Leader of far-right party launches campaign to deport Syrian refugees from Turkey

A scene from the propaganda video posted on Twitter by Ümit Özdağ showing a ''Victory Bus''

Ümit Özdağ, leader of the far-right and anti-refugee Victory Party (Zafer Parti), has launched a new campaign dubbed “Bus to Damascus” aimed at deporting Syrian refugees from Turkey.

In a propaganda video posted on Twitter by Özdağ, who has been at the forefront of anti-refugee propaganda in Turkey, party supporters were asked to share the names of refugees and to donate to the Victory Party so that refugees could be put on buses they call “Victory Busses” and deported to Syria.

“The sale of one-way tickets for the ‘Victory Busses’ to Damascus has started. Share the names of refugees you want to send in the description, and we then will make the reservation for you,” he said.

Özdağ, who was elected to parliament in the 2018 general election from the İYİ (Good) Party, was expelled from the party due to a series of disputes with the party administration in 2020. He subsequently established his own party and is still a member of parliament and thus enjoys parliamentary immunity.

This is not the first incident in which Özdağ has targeted Syrian refugees.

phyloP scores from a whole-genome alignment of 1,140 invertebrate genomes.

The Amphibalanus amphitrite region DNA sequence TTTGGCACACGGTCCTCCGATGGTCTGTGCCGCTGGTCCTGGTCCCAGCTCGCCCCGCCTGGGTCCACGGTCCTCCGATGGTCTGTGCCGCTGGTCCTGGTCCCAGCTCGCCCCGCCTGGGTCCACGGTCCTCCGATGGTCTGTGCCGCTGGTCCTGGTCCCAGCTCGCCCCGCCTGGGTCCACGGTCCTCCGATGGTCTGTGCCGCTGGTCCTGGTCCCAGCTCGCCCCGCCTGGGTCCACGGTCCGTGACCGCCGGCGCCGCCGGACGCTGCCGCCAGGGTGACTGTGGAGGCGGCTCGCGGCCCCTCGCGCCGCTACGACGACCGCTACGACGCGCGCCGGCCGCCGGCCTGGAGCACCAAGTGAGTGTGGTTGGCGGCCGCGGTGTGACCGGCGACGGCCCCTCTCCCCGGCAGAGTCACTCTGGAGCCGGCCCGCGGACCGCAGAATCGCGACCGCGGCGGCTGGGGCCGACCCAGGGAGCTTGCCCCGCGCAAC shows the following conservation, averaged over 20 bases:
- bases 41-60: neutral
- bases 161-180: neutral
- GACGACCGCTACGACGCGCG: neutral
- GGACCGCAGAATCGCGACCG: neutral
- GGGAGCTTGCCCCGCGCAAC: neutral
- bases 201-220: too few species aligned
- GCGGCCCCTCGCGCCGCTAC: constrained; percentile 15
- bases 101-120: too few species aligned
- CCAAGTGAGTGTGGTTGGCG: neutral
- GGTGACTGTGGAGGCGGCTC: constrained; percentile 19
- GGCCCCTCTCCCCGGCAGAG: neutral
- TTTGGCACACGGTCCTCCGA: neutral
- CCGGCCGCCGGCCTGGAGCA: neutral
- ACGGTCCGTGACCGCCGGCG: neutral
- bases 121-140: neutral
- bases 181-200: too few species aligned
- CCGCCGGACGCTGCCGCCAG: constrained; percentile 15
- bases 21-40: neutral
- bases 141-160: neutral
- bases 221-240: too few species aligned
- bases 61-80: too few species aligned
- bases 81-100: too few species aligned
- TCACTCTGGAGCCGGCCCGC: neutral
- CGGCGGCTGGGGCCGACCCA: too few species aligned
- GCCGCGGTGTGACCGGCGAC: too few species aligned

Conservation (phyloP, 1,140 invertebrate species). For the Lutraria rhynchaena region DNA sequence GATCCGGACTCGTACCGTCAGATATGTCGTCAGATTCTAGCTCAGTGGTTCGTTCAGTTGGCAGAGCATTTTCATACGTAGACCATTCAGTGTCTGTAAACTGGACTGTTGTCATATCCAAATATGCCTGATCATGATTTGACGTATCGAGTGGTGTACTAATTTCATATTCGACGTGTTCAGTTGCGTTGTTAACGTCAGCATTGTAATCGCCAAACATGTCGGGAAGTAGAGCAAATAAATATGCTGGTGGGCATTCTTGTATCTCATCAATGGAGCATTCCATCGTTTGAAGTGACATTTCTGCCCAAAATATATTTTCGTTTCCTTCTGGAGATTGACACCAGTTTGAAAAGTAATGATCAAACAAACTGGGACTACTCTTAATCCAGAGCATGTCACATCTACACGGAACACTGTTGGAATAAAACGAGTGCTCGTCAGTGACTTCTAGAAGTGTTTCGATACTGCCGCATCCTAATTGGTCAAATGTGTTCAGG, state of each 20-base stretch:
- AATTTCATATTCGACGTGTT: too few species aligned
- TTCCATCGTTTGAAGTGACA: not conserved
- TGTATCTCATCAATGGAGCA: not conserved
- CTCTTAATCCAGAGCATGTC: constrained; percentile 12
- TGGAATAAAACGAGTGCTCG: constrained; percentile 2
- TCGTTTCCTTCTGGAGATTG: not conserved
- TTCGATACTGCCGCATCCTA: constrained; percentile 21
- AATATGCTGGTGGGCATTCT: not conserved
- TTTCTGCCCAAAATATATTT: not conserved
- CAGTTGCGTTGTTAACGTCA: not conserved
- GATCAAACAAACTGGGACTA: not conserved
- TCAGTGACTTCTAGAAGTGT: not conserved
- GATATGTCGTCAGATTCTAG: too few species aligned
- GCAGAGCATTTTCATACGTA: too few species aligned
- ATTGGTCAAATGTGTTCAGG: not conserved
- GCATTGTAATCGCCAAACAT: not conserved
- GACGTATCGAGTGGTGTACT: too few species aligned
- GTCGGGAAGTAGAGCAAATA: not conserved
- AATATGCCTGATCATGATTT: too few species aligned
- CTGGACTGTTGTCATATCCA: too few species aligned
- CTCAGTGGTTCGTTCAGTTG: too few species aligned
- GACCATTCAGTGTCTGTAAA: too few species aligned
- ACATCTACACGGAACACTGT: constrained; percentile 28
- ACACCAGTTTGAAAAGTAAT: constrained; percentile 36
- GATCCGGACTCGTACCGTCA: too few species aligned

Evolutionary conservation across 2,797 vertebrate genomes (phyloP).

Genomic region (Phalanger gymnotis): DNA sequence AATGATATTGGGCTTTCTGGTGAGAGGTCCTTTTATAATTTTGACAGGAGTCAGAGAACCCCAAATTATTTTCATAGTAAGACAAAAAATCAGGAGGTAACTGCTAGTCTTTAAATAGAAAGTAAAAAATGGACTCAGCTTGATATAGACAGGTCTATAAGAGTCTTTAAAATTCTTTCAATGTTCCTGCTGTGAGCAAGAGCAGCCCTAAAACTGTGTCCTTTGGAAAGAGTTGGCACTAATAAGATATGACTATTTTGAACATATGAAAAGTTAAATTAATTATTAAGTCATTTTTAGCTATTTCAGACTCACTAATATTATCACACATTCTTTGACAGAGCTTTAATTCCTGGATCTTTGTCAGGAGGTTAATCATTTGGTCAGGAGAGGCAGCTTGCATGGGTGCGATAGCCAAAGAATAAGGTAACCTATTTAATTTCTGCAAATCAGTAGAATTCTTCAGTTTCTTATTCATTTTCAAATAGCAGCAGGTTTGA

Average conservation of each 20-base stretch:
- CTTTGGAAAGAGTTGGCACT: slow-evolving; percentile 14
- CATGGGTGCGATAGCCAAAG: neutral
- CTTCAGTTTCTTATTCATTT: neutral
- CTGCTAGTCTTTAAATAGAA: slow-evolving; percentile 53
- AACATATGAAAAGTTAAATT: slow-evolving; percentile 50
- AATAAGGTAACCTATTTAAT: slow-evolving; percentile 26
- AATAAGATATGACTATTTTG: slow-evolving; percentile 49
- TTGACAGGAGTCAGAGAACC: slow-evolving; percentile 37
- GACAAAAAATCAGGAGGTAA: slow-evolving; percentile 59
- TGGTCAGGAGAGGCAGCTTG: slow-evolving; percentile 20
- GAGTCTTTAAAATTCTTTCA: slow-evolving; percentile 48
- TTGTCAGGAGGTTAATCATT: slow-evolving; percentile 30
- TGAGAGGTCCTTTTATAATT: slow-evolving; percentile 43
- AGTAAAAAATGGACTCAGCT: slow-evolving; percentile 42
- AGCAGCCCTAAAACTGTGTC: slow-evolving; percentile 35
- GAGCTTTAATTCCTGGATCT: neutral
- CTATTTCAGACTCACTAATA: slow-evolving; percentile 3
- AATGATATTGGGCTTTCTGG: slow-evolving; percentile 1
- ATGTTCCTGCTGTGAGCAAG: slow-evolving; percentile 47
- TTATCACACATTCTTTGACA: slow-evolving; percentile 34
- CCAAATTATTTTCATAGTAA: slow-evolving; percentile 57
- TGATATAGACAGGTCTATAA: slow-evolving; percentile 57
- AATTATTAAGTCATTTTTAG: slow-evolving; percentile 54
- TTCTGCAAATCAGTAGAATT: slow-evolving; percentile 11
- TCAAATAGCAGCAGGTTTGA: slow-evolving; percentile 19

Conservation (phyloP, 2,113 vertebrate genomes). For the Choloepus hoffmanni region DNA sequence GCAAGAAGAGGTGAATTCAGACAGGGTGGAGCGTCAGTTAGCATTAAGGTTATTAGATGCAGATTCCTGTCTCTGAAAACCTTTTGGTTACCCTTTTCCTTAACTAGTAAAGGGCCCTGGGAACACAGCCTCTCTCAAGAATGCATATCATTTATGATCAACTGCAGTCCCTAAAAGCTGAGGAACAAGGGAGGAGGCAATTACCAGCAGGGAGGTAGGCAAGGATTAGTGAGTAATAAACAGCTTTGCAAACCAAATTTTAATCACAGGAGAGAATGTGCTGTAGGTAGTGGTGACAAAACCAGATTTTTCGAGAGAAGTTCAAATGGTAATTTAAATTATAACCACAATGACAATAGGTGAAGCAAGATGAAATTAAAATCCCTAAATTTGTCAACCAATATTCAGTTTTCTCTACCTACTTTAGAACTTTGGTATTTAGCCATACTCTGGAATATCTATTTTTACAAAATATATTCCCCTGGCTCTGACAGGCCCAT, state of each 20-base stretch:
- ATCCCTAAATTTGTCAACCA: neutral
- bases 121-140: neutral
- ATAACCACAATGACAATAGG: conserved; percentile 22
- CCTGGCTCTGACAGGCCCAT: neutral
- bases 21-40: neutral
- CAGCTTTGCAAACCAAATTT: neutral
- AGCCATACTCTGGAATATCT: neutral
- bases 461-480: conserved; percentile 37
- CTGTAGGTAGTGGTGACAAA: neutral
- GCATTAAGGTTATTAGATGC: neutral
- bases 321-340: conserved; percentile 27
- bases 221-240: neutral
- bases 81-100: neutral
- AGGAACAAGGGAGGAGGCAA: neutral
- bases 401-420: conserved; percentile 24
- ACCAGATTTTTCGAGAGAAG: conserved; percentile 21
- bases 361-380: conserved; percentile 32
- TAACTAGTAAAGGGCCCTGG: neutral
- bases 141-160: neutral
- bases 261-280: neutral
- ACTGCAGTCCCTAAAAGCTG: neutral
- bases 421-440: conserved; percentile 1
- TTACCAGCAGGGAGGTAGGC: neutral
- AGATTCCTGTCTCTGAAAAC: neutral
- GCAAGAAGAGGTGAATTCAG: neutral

In June he traveled to the border province of Hatay to plant a “symbolic mine” on the border purportedly to prevent the crossing of Syrian refugees into Turkey. A bus carrying Özdağ and his party members was stopped by the police and gendarmerie before their arrival in Hatay and was prevented from entering the city upon an order from the Hatay Governor’s Office. The governor’s office also banned all protests and demonstrations in the city.

Refugees in Turkey, which hosts around 4 million refugees, are frequently targeted by Özdağ, who holds them responsible for the social and economic problems in the country.

Özdağ repeatedly said when his party comes to power, it will withdraw Turkey from the Ottawa Treaty, which it signed in 2004, agreeing to phase out anti-personnel landmines and establish a humanitarian surveillance system on its borders.

Attitudes about refugees fleeing the long conflict in Syria have gradually hardened in Turkey, where they used to be welcomed with open arms, sympathy and compassion, as the number of newcomers has swelled over the past decade.

In addition to Özdağ, the main opposition Republican People’s Party (CHP) is notorious for its anti-refugee rhetoric, with its leader Kemal Kılıçdaroğlu vowing to send all Syrians back to their homeland if his party comes to power.

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